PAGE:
But she was an amazing mother in many other ways. Your mother, not so much.

In addition to all of that, you’ve got to throw in issues of identity: How you see yourself, how you want to be seen by your new husband and his family, how they view family, how they might react to your mother. You feel like a shiny new penny now. Maybe you’re afraid to introduce your future husband to the scared, vulnerable, angry person you were before, the one who waited in the dark for mom to pick her up, the one who woke up in a field, the one who heard, through a drunken haze, her mom’s voice, making fun of her.

Your future husband is going to meet that person, though, whether you like it or not. He’s going to meet her. It’s your job to introduce him to her, in a way that makes it safe for both of you, in a way that makes it less likely that he’ll reject her or get embarrassed by her or mock her the way your mother did. Because a few years into your marriage, when you’re working together to raise a baby, blah blah blah, you might feel weak and try to overcome that weakness with anger. And if he treats your weakness with disdain, your view of him could cloud over with rage and blame that you can’t really understand or control.

In fact, when you write, “It’s a dream, and I can’t wait to start a family blah blah blah.” That’s maybe the most revealing part of your letter. That “blah blah blah” says, “I don’t feel comfortable expressing that I’m just another fool for this mainstream heteronormative fairy tale,” sure, but it also says, “I don’t feel comfortable expressing any hope about my future, or even a desire to love and be loved, because I don’t have a right to happiness like that and anyway fuck you, it’s none of your fucking business anyway.” It also says, “I sort of want to get married and have kids, but if it all falls apart I won’t be surprised, really, because my whole life up to now has been a shitshow of epic proportions.”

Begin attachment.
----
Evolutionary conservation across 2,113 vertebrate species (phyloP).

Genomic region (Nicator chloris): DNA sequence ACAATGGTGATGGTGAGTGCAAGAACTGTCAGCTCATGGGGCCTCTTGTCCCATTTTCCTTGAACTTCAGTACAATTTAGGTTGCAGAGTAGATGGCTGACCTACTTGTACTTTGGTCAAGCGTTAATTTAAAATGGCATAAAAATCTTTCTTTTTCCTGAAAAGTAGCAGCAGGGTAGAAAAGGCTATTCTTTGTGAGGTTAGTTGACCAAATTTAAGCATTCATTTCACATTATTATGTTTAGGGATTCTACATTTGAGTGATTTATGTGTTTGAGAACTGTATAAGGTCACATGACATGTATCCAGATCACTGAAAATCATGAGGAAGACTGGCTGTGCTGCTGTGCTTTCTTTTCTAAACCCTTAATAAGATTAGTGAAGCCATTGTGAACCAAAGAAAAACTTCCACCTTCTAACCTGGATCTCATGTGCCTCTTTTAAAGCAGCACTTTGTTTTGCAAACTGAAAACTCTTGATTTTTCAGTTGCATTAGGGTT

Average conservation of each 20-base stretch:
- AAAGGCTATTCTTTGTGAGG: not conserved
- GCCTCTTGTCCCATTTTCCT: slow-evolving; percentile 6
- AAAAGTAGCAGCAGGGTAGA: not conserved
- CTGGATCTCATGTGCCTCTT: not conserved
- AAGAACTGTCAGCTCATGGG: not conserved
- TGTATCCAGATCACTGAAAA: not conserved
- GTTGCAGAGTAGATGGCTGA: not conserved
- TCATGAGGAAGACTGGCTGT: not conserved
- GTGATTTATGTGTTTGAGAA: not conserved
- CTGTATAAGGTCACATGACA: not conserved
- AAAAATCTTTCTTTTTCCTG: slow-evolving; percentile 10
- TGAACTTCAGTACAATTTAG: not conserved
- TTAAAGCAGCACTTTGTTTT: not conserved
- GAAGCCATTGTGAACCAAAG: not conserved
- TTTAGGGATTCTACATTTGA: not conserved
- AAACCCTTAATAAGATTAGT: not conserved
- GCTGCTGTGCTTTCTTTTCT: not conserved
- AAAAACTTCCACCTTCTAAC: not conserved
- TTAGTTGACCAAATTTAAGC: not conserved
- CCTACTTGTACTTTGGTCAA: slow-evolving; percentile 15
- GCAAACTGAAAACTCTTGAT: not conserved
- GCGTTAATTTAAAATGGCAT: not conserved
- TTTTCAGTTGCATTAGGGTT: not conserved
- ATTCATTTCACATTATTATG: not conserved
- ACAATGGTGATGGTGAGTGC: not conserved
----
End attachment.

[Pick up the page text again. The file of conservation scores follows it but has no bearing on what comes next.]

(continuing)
So your letter might be about your mother, but these issues stretch far beyond her. This isn’t about whether or not to invite your mom to your wedding, this is about whether or not to invite your past self into your current relationship. It’s also about identity, and control, and pragmatically pursuing a dream vs. optimistically, unguardedly throwing yourself into a dream without shame. It’s about owning your weakest self. When you got drunk and slept around and did coke in college and after, you were trying to access your omnipotent, bulletproof self, sure. But you were also trying to access your weakest self. As a former lonely, straight-A student with no one even watching, no one supporting, no one approving, and a bunch of jackals at home locking you in the fucking closet (while your one trusted guardian lamely chalks it all up to juvenile high jinx), I’ll bet you have trouble letting your weakest self out of the closet. I’ll bet you have trouble crying and telling the truth about how bad you feel and opening your heart, blah blah blah.